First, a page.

Penny: Okay. Welcome. My name is Dr. Penny Rosenblum. I'm the Director of Research at the American Foundation for the Blind. And I'm glad that you're going to spend the next two hours with me talking about nondriving and low vision driving for teens and people in their early twenties. And on the screen, I have examples of several teens and those in their early twenties traveling. A young man checking in for a flight at the airport. A young woman named Amanda who is getting ready to go down a set of outdoor stairs with her son, and you'll actually hear from Amanda about an experience she had when she was in eighth grade. A gentlemen who's putting gas into the driver's car. And a woman who's got her bioptic telescopic system or BTS on and is a low vision driver.
I want to tell you a little bit about myself. I have low vision and I grew up in suburban New Jersey in a town called Freehold. Our house was the first house in a neighborhood.
When my parents saw that a shopping center was going across the street, a strip mall, rather, they, um, we're a little worried that there'd be lots of cars. Well, all the other kids, when they were about 10 years old or so, started walking to that little strip mall by themselves and I wanted to do the same. And my parents were very overprotective, so they said, no way. Finally I won. And my mother and dad still laugh to this day, well my mom anyway- my dad's passed, that when I got across the street, I turned around and waved. Not that I could see them pressed up against the family room windows, but I knew they were there.
When I was growing up my father owned his own driving school and he literally taught half of the 400 students in my graduating class how to drive. So this was a really hard time for me socially and emotionally.
Now when I went to high school and you had to cross route nine to get there. So if you're a Bruce Springsteen fan and he thinks about highway nine, this is the intersection. And I wanted to be like the cool kids and not ride the activity bus. So I wanted to cross that road. My parents said no way. So I called the New Jersey Commission for the Blind. I didn't know the name Orientation and Mobility Specialist, but said I wanted one of those people who would tell my parents I could cross the street to come to our house. So after an O and M evaluation, and I'm sure my mother got wind of this before the man showed up, uh, I was cleared to have some O and M instruction and eventually he said, okay, you can cross highway nine and I came home one day walking from school rather than taking the activity bus, decided it was too far and rode the bus after that. As my parents would have always said, I was a stubborn child. Now I'm a stubborn adult.
I want to tell you about a book called Finding Wheels and I'm not here to try and sell you that book and no it is not available yet. It will be available through Texas School for the Blind and Visually Impaired, hopefully in the next few months. And when it is available, you will receive an email if you were signed up for this workshop. This book Finding Wheels is going to be the basis of what I'm going to talk about today. It's written for travelers who are in high school or in their early twenties.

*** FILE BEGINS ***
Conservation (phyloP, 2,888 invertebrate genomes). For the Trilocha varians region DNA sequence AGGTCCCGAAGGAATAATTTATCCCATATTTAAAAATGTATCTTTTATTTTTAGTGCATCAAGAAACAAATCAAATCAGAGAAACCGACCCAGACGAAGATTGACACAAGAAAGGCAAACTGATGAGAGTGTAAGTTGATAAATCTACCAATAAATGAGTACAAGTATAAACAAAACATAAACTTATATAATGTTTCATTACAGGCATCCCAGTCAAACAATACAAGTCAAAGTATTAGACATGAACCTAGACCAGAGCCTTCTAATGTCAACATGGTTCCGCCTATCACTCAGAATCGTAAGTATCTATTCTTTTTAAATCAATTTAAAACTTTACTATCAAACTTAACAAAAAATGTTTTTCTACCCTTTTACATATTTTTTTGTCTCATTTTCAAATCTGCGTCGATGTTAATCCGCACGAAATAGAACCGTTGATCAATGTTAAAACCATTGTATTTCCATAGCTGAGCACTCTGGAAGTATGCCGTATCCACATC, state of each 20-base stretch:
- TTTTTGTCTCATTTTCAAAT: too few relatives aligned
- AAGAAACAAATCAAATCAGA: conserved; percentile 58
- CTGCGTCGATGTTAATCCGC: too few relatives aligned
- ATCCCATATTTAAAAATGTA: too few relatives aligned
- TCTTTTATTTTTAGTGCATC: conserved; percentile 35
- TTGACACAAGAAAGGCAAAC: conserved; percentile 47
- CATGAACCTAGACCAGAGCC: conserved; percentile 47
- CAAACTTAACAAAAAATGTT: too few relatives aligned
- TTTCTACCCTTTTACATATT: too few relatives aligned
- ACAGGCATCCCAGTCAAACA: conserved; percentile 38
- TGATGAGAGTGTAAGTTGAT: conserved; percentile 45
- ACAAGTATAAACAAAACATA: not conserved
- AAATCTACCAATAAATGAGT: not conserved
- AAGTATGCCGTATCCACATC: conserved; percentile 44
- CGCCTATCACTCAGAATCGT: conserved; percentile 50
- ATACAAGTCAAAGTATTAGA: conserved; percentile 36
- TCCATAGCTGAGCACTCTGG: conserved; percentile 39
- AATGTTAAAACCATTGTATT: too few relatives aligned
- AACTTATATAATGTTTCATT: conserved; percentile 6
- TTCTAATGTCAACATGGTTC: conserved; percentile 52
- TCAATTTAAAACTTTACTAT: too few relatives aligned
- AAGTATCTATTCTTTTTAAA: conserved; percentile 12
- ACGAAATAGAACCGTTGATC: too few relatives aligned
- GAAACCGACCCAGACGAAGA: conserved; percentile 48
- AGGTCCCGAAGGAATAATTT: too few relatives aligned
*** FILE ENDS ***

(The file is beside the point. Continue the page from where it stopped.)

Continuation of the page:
So if you happen to be familiar with the original Finding Wheels that Dr. Corn and I published 20 years ago, this book is very different. It's almost a new, it's not really.... It contains five scenarios of travelers and it also has these short snapshots. About 40 of them. They give you a little snapshot into the lives of travelers. We have five guests authored pieces, one about technology by Chris Tabb, one about uh, driver's education by Molly Paisley. Two by folks who talk about low vision driving and one by the mother of a young woman who talks about her daughter's orientation mobility journey.
We also have activities in the book the travelers can do. These activities can be done alone, they can be done with a family member, they can be done with an O and M instructor or a Teacher of Students with Visual Impairments. A group of um, travelers can get together and do the activities. So Finding Wheels will be available later in 2020 from the Texas School for the Blind and Visually Impaired.
In the introduction to Finding Wheels, we state that, "Finding Wheels is for those who have either completed orientation and mobility instruction or otherwise have acquired the skills needed as a pedestrian to be a safe traveler. The purpose of Finding Wheels is to improve traveler's skills and to address the social aspects of traveling with a visual impairment." So this is not a book that teaches you how to cross complicated intersections or how to read bus timetables.
We assume that if you are a traveler who is using this book or you are a professional or a family member who's supporting a traveler using this book, that this traveler has orientation and mobility skills down and is looking to expand their knowledge of how to be a traveler in today's very complex society, Pre-Covid19.
I'm going to go through the chapters of Finding Wheels as a way to structure what we're going to talk about today. So the first couple of chapters we talk about getting ready to travel. Then we talk about the different kinds of travel and then we talk about some of the challenges around traveling and budgeting and those types of things.